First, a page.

Photo courtesy of Megan (Waters) Lynch '08.
by Sharyn Kopf—Cedarville, Ohio
April 2, 2009
Imagine you just graduated from Cedarville University in May 2008 with a bachelor’s in international studies, and you decided to follow it up by pursuing a master’s in politics with a concentration in international relations at New York University. Then imagine you’re offered a 2009 summer internship with the United States Mission to the United Nations (USUN). Not a bad start to your dream career, wouldn’t you say?
Well, that’s exactly what’s happening to Megan (Waters) Lynch ’08. This summer she will work directly with U.S. diplomats. According to the State Department’s website, Lynch will “have firsthand exposure to high-level diplomacy during the UN General Assembly summit and meetings of the UN Security Council …”
It all started last fall when she went through the department’s online application system. In December, the USUN executive office called her for a phone interview.
“I emphasized my involvement with the Cedarville University Model UN Team and my previous internship and study abroad experiences,” Lynch said. “A couple weeks later the USUN called to offer me an internship with the executive office, pending security clearance.”
As a Cedarville student, Lynch not only participated with the forensics (public speaking) team, but she also captained the Model UN team and was an award-winning member. On top of that, she took advantage of study abroad opportunities to Oxford, England, and Nizhnii Novgorod, Russia, and completed two political internships. But Lynch was, above all, a committed student who saw her classes as a chance to expand her knowledge, develop her critical thinking skills, and gain valuable practice in diplomacy.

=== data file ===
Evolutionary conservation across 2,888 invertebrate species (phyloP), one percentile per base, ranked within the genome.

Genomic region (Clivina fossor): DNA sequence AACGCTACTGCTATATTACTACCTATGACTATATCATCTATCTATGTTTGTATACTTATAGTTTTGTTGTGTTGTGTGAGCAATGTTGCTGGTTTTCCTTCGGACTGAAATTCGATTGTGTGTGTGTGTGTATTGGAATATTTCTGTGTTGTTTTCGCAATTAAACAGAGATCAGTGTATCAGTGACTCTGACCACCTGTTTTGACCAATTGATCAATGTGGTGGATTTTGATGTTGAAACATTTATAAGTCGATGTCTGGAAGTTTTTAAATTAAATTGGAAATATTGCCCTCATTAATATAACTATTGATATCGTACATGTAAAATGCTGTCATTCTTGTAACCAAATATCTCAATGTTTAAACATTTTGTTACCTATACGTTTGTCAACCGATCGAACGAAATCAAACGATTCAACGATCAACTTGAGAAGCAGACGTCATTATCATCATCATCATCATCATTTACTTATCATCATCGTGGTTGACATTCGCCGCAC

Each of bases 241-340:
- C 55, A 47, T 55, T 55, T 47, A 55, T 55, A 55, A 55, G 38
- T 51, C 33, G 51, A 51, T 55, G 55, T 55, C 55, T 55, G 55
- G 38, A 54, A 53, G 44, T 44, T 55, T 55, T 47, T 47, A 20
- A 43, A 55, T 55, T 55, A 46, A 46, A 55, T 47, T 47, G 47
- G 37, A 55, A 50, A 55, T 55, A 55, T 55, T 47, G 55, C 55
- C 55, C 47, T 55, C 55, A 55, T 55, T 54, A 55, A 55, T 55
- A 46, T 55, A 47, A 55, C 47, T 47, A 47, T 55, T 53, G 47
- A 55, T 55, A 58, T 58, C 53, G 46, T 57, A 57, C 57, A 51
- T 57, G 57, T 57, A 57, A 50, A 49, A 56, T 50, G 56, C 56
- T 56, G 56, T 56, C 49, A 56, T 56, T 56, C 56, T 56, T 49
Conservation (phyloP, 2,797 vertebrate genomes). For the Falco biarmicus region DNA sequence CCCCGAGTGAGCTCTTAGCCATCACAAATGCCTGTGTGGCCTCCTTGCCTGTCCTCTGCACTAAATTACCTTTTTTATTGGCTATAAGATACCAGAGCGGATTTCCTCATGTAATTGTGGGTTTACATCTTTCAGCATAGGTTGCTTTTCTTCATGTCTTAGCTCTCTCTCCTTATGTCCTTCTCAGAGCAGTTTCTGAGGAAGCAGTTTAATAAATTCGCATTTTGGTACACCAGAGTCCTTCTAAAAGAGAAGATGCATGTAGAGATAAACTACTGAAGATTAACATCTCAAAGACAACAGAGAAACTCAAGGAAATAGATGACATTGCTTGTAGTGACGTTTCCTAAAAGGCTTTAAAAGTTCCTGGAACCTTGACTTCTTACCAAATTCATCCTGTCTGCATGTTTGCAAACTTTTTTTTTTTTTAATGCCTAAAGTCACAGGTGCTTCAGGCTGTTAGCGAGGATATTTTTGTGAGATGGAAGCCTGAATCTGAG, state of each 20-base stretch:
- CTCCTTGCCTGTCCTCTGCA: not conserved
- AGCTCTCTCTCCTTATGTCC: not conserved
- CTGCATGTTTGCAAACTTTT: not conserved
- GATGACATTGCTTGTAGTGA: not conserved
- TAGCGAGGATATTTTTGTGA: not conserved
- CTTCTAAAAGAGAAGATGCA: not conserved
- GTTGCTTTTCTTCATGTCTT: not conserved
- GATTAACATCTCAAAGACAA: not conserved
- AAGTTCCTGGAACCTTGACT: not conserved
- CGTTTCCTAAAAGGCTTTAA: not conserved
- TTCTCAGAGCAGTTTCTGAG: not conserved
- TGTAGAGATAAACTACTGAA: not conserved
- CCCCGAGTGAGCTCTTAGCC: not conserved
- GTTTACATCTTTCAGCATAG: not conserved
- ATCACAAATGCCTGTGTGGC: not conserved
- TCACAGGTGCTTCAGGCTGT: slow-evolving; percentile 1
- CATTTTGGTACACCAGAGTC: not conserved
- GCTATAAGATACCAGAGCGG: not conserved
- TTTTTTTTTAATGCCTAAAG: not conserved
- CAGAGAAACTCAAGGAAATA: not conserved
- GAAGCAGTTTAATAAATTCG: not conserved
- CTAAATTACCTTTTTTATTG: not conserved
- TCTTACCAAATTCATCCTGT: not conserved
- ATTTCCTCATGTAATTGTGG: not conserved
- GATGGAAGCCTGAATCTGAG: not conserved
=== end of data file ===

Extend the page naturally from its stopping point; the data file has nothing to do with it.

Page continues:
“Cedarville provided me with plenty of opportunities to develop the skill set I needed for thoughtful involvement in U.S. foreign policy,” she said, “particularly Dr. Jenista’s classes, such as Great Power Diplomacy in the Modern World.”
For his part, Dr. Frank Jenista, professor of international studies, remembers Lynch as a stellar student. “She was not only highly intelligent,” he said, “but also responsible, focused, and always prepared. She proves that when you decide your life direction, focus on those goals, and give 110 percent effort, this is what you can achieve.”
The international studies program at Cedarville University is cross-disciplinary, offering students a broad, flexible, and well-prepared degree for a wide variety of career possibilities. Graduates in this major have gone on to join the Peace Corps, work as intelligence analysts for the U.S. government, or become involved with missions, humanitarian relief, economic development assistance programs, and the military.
Currently, Lynch’s future plans are not definite, but she knows she would like to continue working in international relations, whether with the U.S. government, at a think tank, or even with a non-governmental organization. She also eventually hopes to pursue further graduate studies in political science.
Lynch is married to philosophy graduate Greg Lynch ’06, who is working on his Ph.D. at Fordham University in New York.